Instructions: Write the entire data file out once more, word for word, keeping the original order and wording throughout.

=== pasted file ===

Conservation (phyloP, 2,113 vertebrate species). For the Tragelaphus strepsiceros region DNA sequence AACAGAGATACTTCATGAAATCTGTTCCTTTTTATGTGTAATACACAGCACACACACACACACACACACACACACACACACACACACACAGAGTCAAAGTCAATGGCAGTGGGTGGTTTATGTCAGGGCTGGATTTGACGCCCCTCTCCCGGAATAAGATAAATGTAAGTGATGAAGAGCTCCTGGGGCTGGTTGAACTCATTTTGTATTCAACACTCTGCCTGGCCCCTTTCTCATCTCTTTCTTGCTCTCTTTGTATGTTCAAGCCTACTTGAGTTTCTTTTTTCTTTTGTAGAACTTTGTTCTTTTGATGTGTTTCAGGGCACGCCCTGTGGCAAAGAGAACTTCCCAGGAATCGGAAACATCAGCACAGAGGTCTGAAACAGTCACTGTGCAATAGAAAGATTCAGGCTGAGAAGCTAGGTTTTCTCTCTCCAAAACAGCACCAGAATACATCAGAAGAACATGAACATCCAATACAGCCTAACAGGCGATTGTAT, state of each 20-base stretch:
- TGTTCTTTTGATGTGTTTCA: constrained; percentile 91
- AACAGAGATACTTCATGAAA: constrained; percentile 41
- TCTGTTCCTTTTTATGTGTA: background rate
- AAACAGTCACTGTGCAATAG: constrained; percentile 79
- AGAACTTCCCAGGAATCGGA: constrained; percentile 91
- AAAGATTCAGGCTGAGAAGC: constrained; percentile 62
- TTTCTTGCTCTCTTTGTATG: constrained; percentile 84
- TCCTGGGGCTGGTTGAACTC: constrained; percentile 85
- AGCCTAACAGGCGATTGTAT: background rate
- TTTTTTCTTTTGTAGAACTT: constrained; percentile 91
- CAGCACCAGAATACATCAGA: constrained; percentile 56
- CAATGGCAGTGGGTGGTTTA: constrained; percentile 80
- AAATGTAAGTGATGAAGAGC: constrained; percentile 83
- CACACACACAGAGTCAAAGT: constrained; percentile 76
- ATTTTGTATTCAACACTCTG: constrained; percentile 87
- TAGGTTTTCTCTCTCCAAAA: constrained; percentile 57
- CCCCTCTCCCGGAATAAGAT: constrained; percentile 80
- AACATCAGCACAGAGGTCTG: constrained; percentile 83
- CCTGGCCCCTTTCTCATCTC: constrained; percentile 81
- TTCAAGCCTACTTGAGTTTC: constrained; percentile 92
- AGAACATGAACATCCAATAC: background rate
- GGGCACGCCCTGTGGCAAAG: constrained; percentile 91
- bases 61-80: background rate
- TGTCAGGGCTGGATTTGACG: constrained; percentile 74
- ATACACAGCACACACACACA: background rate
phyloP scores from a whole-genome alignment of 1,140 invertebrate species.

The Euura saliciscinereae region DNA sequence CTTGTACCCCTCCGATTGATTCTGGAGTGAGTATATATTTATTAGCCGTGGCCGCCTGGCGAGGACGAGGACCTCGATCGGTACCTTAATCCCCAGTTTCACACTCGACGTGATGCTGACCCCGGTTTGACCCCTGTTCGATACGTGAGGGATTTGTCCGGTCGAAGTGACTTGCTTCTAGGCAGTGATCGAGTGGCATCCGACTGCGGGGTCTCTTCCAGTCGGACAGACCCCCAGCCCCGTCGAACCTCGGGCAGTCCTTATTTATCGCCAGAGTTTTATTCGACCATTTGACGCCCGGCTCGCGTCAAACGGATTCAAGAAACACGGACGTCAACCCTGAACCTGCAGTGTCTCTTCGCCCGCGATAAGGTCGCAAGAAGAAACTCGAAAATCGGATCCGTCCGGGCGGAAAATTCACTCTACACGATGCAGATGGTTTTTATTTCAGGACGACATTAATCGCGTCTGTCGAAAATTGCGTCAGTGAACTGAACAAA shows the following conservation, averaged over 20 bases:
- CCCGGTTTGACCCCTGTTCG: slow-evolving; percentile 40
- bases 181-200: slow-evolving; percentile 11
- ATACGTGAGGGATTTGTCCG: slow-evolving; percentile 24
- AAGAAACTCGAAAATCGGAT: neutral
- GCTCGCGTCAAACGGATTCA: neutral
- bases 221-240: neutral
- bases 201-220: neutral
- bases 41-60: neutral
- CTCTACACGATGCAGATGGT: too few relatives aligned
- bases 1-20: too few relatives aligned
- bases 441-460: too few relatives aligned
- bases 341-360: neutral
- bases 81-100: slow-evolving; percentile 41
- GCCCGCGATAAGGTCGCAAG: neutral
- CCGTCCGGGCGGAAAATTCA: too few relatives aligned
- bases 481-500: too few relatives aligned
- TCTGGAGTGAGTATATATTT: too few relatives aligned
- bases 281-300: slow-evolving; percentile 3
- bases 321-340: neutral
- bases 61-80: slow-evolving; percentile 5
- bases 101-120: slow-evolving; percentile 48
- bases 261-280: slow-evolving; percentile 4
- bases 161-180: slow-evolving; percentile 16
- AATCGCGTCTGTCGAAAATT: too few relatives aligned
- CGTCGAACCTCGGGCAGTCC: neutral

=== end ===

Conservation (phyloP, 2,113 vertebrate species). For the Tragelaphus strepsiceros region DNA sequence AACAGAGATACTTCATGAAATCTGTTCCTTTTTATGTGTAATACACAGCACACACACACACACACACACACACACACACACACACACACAGAGTCAAAGTCAATGGCAGTGGGTGGTTTATGTCAGGGCTGGATTTGACGCCCCTCTCCCGGAATAAGATAAATGTAAGTGATGAAGAGCTCCTGGGGCTGGTTGAACTCATTTTGTATTCAACACTCTGCCTGGCCCCTTTCTCATCTCTTTCTTGCTCTCTTTGTATGTTCAAGCCTACTTGAGTTTCTTTTTTCTTTTGTAGAACTTTGTTCTTTTGATGTGTTTCAGGGCACGCCCTGTGGCAAAGAGAACTTCCCAGGAATCGGAAACATCAGCACAGAGGTCTGAAACAGTCACTGTGCAATAGAAAGATTCAGGCTGAGAAGCTAGGTTTTCTCTCTCCAAAACAGCACCAGAATACATCAGAAGAACATGAACATCCAATACAGCCTAACAGGCGATTGTAT, state of each 20-base stretch:
- TGTTCTTTTGATGTGTTTCA: constrained; percentile 91
- AACAGAGATACTTCATGAAA: constrained; percentile 41
- TCTGTTCCTTTTTATGTGTA: background rate
- AAACAGTCACTGTGCAATAG: constrained; percentile 79
- AGAACTTCCCAGGAATCGGA: constrained; percentile 91
- AAAGATTCAGGCTGAGAAGC: constrained; percentile 62
- TTTCTTGCTCTCTTTGTATG: constrained; percentile 84
- TCCTGGGGCTGGTTGAACTC: constrained; percentile 85
- AGCCTAACAGGCGATTGTAT: background rate
- TTTTTTCTTTTGTAGAACTT: constrained; percentile 91
- CAGCACCAGAATACATCAGA: constrained; percentile 56
- CAATGGCAGTGGGTGGTTTA: constrained; percentile 80
- AAATGTAAGTGATGAAGAGC: constrained; percentile 83
- CACACACACAGAGTCAAAGT: constrained; percentile 76
- ATTTTGTATTCAACACTCTG: constrained; percentile 87
- TAGGTTTTCTCTCTCCAAAA: constrained; percentile 57
- CCCCTCTCCCGGAATAAGAT: constrained; percentile 80
- AACATCAGCACAGAGGTCTG: constrained; percentile 83
- CCTGGCCCCTTTCTCATCTC: constrained; percentile 81
- TTCAAGCCTACTTGAGTTTC: constrained; percentile 92
- AGAACATGAACATCCAATAC: background rate
- GGGCACGCCCTGTGGCAAAG: constrained; percentile 91
- bases 61-80: background rate
- TGTCAGGGCTGGATTTGACG: constrained; percentile 74
- ATACACAGCACACACACACA: background rate
phyloP scores from a whole-genome alignment of 1,140 invertebrate species.

The Euura saliciscinereae region DNA sequence CTTGTACCCCTCCGATTGATTCTGGAGTGAGTATATATTTATTAGCCGTGGCCGCCTGGCGAGGACGAGGACCTCGATCGGTACCTTAATCCCCAGTTTCACACTCGACGTGATGCTGACCCCGGTTTGACCCCTGTTCGATACGTGAGGGATTTGTCCGGTCGAAGTGACTTGCTTCTAGGCAGTGATCGAGTGGCATCCGACTGCGGGGTCTCTTCCAGTCGGACAGACCCCCAGCCCCGTCGAACCTCGGGCAGTCCTTATTTATCGCCAGAGTTTTATTCGACCATTTGACGCCCGGCTCGCGTCAAACGGATTCAAGAAACACGGACGTCAACCCTGAACCTGCAGTGTCTCTTCGCCCGCGATAAGGTCGCAAGAAGAAACTCGAAAATCGGATCCGTCCGGGCGGAAAATTCACTCTACACGATGCAGATGGTTTTTATTTCAGGACGACATTAATCGCGTCTGTCGAAAATTGCGTCAGTGAACTGAACAAA shows the following conservation, averaged over 20 bases:
- CCCGGTTTGACCCCTGTTCG: slow-evolving; percentile 40
- bases 181-200: slow-evolving; percentile 11
- ATACGTGAGGGATTTGTCCG: slow-evolving; percentile 24
- AAGAAACTCGAAAATCGGAT: neutral
- GCTCGCGTCAAACGGATTCA: neutral
- bases 221-240: neutral
- bases 201-220: neutral
- bases 41-60: neutral
- CTCTACACGATGCAGATGGT: too few relatives aligned
- bases 1-20: too few relatives aligned
- bases 441-460: too few relatives aligned
- bases 341-360: neutral
- bases 81-100: slow-evolving; percentile 41
- GCCCGCGATAAGGTCGCAAG: neutral
- CCGTCCGGGCGGAAAATTCA: too few relatives aligned
- bases 481-500: too few relatives aligned
- TCTGGAGTGAGTATATATTT: too few relatives aligned
- bases 281-300: slow-evolving; percentile 3
- bases 321-340: neutral
- bases 61-80: slow-evolving; percentile 5
- bases 101-120: slow-evolving; percentile 48
- bases 261-280: slow-evolving; percentile 4
- bases 161-180: slow-evolving; percentile 16
- AATCGCGTCTGTCGAAAATT: too few relatives aligned
- CGTCGAACCTCGGGCAGTCC: neutral